We are grateful to Dr A. S. G. Edwards for confirming that this text appears to be unique and may, indeed, be the earliest original English treatise on memory. Nothing like it appears in the online Voigts-Kurtz Search Program. Frances A. Yates surveyed the very small group of early 16th-century English printed writings on the subject: “In the earlier years of the sixteenth-century there had been a growing lay interest in the art, as elsewhere. In Stephen Hawes’s Pastime of Pleasure (1509), Dame Rhetoric describes the places and images [in 40 lines of verse], perhaps the first account of the art of memory in English. The 1527 edition of Caxton’s Mirrour of the World contains a discussion of ‘Memory Artyfycyall’. The continental memory treatises spread to England, and an English translation (1548 [STC 24112, c. 1545]) of the Phoenix of Peter of Ravenna was published.” (The Art of Memory, 2008 edn, p. 255). Medieval and Renaissance writers on memory were usually clerics, academics or lawyers who had a professional interest in the art of improving memory and treated it from a scholastic perspective. The present treatise, however, treats it from a purely medical perspective.  


3. (fols.239v-241v). Recipes for ointments, plasters, etc., ending imperfectly at “To make a lye to increase heart. Take a pottell of the lye that is made of the ashes ||” (fols.239v–241v) [FIG. 10]. There are 44 recipes. Given that at least another two leaves are probably missing this may well have equated to the missing Antidotary that contained 137 recipes in Harley 1736. However, there are only a few that seem to coincide, e.g. “To make Colman” (fol.143v in Harley 1736), “ffor Burning or scalding” (fol.166r in Harley 1736), “Grene trette” (fol.153r in Harley 1736) and “To make Seare clothe” (fol.147r in Harley 1736, “serge cloth”).   There are also occasional contemporary added recipes in margins or spaces previously left blank, e.g. “Aches swaged bothe of maturacon and resolucon”(fol.84v), “marche mallowes prepared with swynes greace …” (fol.100r, lower margin, upside-down); “Onyons and garlike rosted; Or rubbe the bark of marche mallowe & the roote of lyllie …” (fol. 99v, lower margin, upside-down); “A verie good oyntmente to take awaye anye swelling” (fol.233v); “Pomatum odoris. Take sweite hogges suet iijlb often washed in damaske water …” (fol.239r); a recipe ending “yt healeth all manner scabbes and mormalles & universally all infections of skyne, probatum” (fol.202r).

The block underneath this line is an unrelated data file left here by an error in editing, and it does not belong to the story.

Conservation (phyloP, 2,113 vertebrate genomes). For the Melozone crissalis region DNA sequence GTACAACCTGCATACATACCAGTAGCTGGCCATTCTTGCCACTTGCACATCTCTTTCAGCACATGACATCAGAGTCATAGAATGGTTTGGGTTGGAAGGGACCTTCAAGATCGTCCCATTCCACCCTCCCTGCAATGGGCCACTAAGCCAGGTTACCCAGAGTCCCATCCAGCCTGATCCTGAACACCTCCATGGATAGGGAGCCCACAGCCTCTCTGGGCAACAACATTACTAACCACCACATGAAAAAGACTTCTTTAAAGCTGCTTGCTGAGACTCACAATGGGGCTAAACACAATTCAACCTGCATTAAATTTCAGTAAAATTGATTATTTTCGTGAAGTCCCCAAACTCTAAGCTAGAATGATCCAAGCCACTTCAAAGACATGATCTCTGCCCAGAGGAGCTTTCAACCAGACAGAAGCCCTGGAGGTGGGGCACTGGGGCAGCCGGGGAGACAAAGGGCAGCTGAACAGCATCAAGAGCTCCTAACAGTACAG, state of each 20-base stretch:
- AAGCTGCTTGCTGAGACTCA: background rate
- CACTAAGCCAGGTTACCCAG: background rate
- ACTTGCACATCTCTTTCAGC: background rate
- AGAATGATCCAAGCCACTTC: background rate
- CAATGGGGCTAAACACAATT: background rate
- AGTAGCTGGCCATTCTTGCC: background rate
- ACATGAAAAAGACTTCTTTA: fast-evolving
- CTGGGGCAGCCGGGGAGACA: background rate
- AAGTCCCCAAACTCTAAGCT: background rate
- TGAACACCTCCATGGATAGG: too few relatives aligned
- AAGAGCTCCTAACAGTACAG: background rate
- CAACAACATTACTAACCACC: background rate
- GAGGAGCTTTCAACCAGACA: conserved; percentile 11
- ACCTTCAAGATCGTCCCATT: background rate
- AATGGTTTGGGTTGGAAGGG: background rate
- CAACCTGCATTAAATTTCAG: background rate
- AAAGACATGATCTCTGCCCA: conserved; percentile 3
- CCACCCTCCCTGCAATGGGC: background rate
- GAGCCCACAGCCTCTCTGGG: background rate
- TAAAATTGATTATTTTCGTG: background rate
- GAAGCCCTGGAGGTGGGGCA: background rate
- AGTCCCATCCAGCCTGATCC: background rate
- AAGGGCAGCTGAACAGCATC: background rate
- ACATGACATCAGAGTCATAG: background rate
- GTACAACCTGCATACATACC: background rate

Illustrations   (fol.13v) A small diagram of the device devised by Bradmore to remove the arrow-head stuck in the face of Henry, Prince of Wales (“… at the last the said John Bradmore enttermetyng of the said cure hade owt the said arrowe hed with suche an Instrument [ diagram ] the whiche Instrument was mad in manner of tongs …”). [FIG. 11]   (fol.80v) A small diagram of tongs for removing an arrow-head (“… if the hed stycke losely then take yt owt with thi tonges the whiche ar made on this wais [ diagram ] …”). [FIG. 12]   (fol.146r)  A small diagram of a searing iron to treat a “nodus the wch is a postume lyke to a knot sprongen in ye wrest of the hand” (“… make a long Iren of a handfull & make it crossyd and shapyd after thys maner wt a hafte & hete [ diagram ] the rownde ende of the Iren almost red hotte, & do the pacient be blynd felde & make ii stronge men to holde hym …” [FIG. 13]